For example, developers could use the popular open-source CVS system or one of IBM‘s Rational tools to prevent more than one developer from simultaneously checking out the database. “But usually you have multiple developers accessing different parts of the database. With CIAO! a developer can check out a form in a view, and another developer can take out another form in a view,” Schumann says.
Besides CIAO!, which was Teamstudio’s first product in 1996 and is still its most popular product, there really aren’t any other alternatives for this type of software, Schumann says. “Change control and version control is really non-existent in the Notes environment,” he says, adding that he doubts IBM will address this requirement, which suits Teamstudio just fine.
Snapper is another server-based tool designed to help Domino developers write cleaner code and have fewer mistakes make it into production. The product takes a snapshot of a database before a developer performs a save. If subsequent changes break the database or are otherwise unwanted, the developer can rollback to the snapshot logged by Snapper, and voila! The program goes back to its former state.
In some ways, Snapper and CIAO! are similar tools in that they both provide a safety net to keep developers from screwing stuff up. But because Snapper is used continuously, it provides more granularity than CIAO!, with multiple daily restore points compared to a couple of weekly synchronizations typically performed with CIAO!, Schumann says.
The new releases of CIAO! and Snapper are included in Teamstudio Edition 22, a new release of a nine-part suite of tools for Notes and Domino developers that Teamstudio announced last week. In addition to the new support for OS/400 in CIAO! and Snapper, each of the utilities in Teamstudio Edition 22 now offers support for Notes Domino 7, which was unveiled in late August.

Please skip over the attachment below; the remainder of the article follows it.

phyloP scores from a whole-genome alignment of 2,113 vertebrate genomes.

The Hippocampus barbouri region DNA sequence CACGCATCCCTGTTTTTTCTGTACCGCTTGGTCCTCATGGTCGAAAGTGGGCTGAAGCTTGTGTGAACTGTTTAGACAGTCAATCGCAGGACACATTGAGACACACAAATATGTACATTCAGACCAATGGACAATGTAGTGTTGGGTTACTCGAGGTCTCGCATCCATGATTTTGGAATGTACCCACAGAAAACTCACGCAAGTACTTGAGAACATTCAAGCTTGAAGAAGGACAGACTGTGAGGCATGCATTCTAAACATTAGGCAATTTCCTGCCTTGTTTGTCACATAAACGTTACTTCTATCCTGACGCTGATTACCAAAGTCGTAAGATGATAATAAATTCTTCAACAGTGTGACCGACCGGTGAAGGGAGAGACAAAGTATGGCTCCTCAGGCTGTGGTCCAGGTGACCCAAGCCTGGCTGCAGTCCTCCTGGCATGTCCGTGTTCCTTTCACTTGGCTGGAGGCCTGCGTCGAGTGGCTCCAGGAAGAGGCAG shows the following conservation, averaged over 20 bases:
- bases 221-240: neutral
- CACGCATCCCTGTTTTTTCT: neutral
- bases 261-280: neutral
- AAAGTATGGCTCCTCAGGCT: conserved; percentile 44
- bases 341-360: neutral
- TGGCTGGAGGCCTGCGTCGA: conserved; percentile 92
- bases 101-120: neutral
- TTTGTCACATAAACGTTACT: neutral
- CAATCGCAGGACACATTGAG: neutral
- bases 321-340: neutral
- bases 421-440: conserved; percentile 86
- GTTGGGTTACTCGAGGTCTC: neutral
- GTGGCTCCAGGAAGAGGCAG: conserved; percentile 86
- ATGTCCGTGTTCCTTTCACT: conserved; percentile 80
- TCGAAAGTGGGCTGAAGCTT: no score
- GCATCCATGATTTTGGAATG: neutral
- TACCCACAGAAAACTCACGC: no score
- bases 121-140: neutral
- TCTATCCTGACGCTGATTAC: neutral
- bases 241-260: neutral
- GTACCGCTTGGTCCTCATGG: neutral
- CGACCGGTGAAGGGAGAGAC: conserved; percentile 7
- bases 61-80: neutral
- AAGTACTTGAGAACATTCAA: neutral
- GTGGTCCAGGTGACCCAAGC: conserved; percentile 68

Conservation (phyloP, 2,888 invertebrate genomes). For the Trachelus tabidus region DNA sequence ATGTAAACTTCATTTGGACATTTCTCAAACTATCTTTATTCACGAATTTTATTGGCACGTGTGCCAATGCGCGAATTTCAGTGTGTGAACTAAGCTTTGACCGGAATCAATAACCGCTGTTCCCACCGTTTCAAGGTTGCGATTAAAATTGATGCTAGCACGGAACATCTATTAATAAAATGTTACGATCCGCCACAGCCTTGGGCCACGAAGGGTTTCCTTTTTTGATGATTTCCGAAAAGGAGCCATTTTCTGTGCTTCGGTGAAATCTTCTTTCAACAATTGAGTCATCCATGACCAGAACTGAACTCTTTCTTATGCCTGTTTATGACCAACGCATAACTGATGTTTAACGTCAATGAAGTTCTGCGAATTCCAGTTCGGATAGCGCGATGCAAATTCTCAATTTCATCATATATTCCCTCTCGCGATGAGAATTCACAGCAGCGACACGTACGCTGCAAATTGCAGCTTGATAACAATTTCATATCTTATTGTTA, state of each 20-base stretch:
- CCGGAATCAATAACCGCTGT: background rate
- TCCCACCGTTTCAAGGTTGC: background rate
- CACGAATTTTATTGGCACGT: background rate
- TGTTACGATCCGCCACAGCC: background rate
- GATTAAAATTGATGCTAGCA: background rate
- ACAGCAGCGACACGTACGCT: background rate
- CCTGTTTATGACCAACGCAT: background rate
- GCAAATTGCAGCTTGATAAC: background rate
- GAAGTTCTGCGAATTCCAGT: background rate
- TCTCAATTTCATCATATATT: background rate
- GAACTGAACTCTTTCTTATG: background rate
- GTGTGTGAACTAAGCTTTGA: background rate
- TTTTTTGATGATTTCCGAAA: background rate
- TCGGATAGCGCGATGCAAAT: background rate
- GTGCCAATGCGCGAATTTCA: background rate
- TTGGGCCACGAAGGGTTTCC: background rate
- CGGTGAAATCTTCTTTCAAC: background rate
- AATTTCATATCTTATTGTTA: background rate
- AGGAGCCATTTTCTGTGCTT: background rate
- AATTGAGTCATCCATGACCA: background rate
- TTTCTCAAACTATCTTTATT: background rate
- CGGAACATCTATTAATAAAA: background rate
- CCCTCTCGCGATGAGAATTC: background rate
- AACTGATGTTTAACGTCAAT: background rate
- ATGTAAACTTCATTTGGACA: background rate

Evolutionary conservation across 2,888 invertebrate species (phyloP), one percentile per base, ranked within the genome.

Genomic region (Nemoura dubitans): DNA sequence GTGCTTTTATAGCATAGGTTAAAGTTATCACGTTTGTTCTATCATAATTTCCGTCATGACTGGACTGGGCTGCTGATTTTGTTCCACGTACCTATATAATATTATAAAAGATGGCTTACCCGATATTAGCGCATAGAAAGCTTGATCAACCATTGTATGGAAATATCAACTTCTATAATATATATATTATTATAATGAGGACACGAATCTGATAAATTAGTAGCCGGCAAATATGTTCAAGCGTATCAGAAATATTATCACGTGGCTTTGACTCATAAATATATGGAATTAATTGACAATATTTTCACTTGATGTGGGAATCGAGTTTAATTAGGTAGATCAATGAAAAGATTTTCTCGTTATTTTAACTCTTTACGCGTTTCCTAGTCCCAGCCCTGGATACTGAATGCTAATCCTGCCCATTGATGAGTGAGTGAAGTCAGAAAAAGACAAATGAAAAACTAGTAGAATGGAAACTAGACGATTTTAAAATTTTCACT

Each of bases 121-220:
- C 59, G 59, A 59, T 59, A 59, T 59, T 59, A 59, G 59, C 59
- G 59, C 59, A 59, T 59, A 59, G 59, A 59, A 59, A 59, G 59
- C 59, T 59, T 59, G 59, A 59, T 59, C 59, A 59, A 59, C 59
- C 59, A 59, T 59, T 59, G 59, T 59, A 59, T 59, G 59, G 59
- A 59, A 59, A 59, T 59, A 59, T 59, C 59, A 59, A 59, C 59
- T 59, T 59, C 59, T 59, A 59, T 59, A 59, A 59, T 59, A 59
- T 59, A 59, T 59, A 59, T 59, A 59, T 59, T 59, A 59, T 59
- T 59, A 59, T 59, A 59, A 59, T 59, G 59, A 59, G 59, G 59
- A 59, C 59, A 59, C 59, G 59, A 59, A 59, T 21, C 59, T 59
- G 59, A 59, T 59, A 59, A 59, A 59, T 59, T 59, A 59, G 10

In addition to CIAO! and Snapper, the tools that make up Teamstudio Edition 22 include:
* Analyzer, a database design analysis tool handy for testing or debugging apps
* Configurator, a tool for searching and replacing almost any text in the design of a database application, or in the documents stored in a database application
* Delta, which tells developers the differences between any two databases (also works with CIAO! to show the differences between two versions of a design note)
* Design Manager, a tool for enabling developers to control difficult aspects of an application’s design, and provides the capability to build, share, and manage libraries of reusable design elements
* Profiler, which helps developers identify performance bottlenecks in applications, and helps them investigate poorly executing LotusScript
* Resolver, a tool for fixing replication and save conflicts within database documents
* Validator, for helping developers identify the areas of an application that no longer function correctly, and is most often used after maintenance or design changes have been made to an application
Pricing for Teamstudio Edition 22’s server-based tools, including CIAO! Server Edition and Teamstudio Snapper Server Edition, range from $1,500 to $8,000, while pricing for the client-side tools (which includes the seven tools listed above), range from $500 to $1,000. The software is available immediately. Go to www.teamstudio.com for more information.